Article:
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FGF and TGFß signaling link form and function during jaw development and evolution.

Woronowicz, Katherine C; Gline, Stephanie E; Herfat, Safa T; Fields, Aaron J; Schneider, Richard A.
Dev Biol; 444 Suppl 1: S219-S236, 2018 12 01.
Artigo em Inglês | MEDLINE | ID: mdl-29753626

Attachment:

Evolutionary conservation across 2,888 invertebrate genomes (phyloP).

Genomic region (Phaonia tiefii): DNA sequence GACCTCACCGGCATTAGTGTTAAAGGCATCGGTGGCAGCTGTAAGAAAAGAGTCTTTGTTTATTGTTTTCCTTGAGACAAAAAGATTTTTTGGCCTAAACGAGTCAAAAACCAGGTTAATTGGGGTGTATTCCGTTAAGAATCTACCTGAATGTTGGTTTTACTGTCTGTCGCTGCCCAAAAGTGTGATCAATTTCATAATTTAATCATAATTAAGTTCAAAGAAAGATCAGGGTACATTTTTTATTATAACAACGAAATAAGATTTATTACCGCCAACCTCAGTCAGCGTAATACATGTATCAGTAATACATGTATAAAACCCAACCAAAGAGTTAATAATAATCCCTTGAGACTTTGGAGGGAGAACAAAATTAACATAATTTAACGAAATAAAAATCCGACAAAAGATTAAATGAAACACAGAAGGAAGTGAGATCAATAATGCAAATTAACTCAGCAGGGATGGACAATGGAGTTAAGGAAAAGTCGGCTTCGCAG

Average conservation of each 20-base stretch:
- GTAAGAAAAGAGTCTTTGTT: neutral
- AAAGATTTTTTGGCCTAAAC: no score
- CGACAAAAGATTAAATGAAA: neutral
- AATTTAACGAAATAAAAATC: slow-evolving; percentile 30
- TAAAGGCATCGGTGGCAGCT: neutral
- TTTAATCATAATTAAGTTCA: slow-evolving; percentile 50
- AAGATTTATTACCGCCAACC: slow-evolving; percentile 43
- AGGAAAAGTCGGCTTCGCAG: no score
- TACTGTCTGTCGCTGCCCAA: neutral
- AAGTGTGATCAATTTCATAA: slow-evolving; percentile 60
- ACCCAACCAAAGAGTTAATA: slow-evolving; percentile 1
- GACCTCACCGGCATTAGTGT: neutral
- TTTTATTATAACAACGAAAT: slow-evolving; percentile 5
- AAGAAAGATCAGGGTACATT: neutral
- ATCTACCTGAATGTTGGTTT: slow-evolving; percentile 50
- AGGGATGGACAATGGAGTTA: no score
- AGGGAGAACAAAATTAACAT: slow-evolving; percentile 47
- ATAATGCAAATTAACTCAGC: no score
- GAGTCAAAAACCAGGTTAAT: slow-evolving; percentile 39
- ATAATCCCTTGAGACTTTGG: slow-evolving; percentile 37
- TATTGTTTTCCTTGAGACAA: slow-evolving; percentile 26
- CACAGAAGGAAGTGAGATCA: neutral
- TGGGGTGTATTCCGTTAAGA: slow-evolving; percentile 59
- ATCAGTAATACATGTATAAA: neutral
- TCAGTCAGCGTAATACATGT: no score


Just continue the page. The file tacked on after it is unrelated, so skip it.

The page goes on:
How does form arise during development and change during evolution? How does form relate to function, and what enables embryonic structures to presage their later use in adults? To address these questions, we leverage the distinct functional morphology of the jaw in duck, chick, and quail. In connection with their specialized mode of feeding, duck develop a secondary cartilage at the tendon insertion of their jaw adductor muscle on the mandible. An equivalent cartilage is absent in chick and quail. We hypothesize that species-specific jaw architecture and mechanical forces promote secondary cartilage in duck through the differential regulation of FGF and TGFß signaling. First, we perform transplants between chick and duck embryos and demonstrate that the ability of neural crest mesenchyme (NCM) to direct the species-specific insertion of muscle and the formation of secondary cartilage depends upon the amount and spatial distribution of NCM-derived connective tissues. Second, we quantify motility and build finite element models of the jaw complex in duck and quail, which reveals a link between species-specific jaw architecture and the predicted mechanical force environment. Third, we investigate the extent to which mechanical load mediates FGF and TGFß signaling in the duck jaw adductor insertion, and discover that both pathways are mechano-responsive and required for secondary cartilage formation. Additionally, we find that FGF and TGFß signaling can also induce secondary cartilage in the absence of mechanical force or in the adductor insertion of quail embryos. Thus, our results provide novel insights on molecular, cellular, and biomechanical mechanisms that couple musculoskeletal form and function during development and evolution.